• 03.06.16

Sanders, Clinton Clash Over Free Trade And Export-Import Bank

When Sanders claimed that Clinton supported free trade policies that killed Detroit’s economy, she fought back.

Sanders, Clinton Clash Over Free Trade And Export-Import Bank

Though “I agree” was a common refrain from both Hillary Clinton and Bernie Sanders during the Democratic presidential primary debate in Flint, Michigan on Sunday evening, the two clashed vigorously when it came to the impact of trade agreements and the obscure Export-Import Bank on manufacturing jobs in the United States.


Sanders was asked by moderator Anderson Cooper to explain a tweet he sent out last week showing abandoned buildings in Detroit and blaming Hillary’s support of free trade policies. He replied: “I’m blaming the trade policies… Well, Hillary Clinton, and everybody else who supported these disastrous trade policies. She wasn’t alone. We have many, many Republicans and far too many Democrats who supported these disastrous trade policies.”

Earlier, he had criticized her for taking too long to oppose to the Trans-Pacific Partnership trade pact recently signed by the Obama administration. In response, Clinton said that she wanted to understand what was in the final version of the agreement before taking a position on it.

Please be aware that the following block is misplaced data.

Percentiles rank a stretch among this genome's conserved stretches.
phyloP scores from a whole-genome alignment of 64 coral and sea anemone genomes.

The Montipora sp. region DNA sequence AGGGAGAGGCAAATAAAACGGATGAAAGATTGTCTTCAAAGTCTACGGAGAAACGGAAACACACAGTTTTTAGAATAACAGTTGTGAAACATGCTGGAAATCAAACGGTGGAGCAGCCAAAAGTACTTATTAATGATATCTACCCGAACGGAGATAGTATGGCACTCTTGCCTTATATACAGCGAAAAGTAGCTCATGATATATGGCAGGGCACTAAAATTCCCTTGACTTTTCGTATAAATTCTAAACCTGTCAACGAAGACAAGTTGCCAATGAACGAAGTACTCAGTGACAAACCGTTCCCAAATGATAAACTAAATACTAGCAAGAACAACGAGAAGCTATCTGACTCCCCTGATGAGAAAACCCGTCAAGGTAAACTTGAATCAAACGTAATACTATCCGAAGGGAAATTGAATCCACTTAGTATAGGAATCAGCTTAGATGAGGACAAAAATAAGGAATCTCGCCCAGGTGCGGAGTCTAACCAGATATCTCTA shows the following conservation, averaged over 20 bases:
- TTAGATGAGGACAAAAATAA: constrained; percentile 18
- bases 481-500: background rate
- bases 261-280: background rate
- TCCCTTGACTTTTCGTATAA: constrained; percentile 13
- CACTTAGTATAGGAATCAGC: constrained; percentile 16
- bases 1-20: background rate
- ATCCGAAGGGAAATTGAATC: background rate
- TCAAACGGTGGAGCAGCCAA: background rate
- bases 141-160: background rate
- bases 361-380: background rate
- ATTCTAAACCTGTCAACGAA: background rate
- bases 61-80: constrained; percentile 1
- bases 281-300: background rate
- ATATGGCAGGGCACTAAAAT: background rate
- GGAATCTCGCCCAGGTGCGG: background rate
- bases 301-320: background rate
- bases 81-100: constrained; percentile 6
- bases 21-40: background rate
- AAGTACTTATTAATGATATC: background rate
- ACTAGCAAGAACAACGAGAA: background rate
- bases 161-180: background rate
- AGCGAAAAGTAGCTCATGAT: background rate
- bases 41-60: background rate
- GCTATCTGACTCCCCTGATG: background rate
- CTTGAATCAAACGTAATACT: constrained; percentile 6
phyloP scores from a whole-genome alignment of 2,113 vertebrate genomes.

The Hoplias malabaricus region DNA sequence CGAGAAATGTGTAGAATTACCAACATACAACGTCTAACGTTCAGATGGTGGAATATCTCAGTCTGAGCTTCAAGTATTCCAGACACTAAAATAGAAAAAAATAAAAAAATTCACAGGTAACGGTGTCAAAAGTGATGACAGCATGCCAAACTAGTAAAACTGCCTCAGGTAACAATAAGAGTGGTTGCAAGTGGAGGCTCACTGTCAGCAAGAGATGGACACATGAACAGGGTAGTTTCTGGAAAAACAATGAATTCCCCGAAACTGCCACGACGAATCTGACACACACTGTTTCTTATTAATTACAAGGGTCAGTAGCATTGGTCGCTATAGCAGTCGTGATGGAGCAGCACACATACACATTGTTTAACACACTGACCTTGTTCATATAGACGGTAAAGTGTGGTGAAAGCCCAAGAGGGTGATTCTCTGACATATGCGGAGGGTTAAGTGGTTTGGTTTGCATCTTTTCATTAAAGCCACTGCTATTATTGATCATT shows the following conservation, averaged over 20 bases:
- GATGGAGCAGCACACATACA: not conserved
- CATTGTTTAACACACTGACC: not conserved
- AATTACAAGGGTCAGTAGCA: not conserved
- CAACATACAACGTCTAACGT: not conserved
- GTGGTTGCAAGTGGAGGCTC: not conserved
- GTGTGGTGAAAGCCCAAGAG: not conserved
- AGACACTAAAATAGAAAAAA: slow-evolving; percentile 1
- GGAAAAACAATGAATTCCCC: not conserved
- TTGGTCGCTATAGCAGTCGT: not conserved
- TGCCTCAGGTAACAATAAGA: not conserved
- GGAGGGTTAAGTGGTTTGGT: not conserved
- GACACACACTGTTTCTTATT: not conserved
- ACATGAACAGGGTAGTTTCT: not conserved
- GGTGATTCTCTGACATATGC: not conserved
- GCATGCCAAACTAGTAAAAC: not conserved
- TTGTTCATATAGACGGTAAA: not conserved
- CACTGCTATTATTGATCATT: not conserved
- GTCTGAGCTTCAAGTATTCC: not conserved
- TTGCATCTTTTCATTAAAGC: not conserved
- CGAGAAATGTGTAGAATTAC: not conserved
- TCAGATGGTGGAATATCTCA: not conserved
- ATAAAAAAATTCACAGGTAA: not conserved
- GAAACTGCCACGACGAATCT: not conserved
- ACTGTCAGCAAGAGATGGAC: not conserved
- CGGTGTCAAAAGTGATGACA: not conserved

In reply to Sanders’ taunt about Detroit, Clinton avoided the specifics of free trade but shot back by highlighting that after two terms of her husband Bill Clinton’s presidency, “the unemployment rate in Michigan was 4.4 percent. There had been a net increase of 54,000 manufacturing jobs. There had been a net increase of 653,000 jobs overall.”

She gave credit for some of that job growth in Michigan to the Export-Import Bank, which provides loans to businesses that want to export goods and pointed out that Sanders is opposed to the bank’s reauthorization. “I favor that, he’s opposed it. I want to do everything I can for us to compete and win in the global economy…”

Sanders replied by criticizing the bank, pointing out that 75% of its funds go to large profitable corporations: “I don’t think it’s a great idea for the American taxpayer to have to subsidize through corporate welfare profitable corporations who downsize in the United States of America.”

About the author

Sarah Kessler is a senior writer at Fast Company, where she writes about the on-demand/gig/sharing "economies" and the future of work.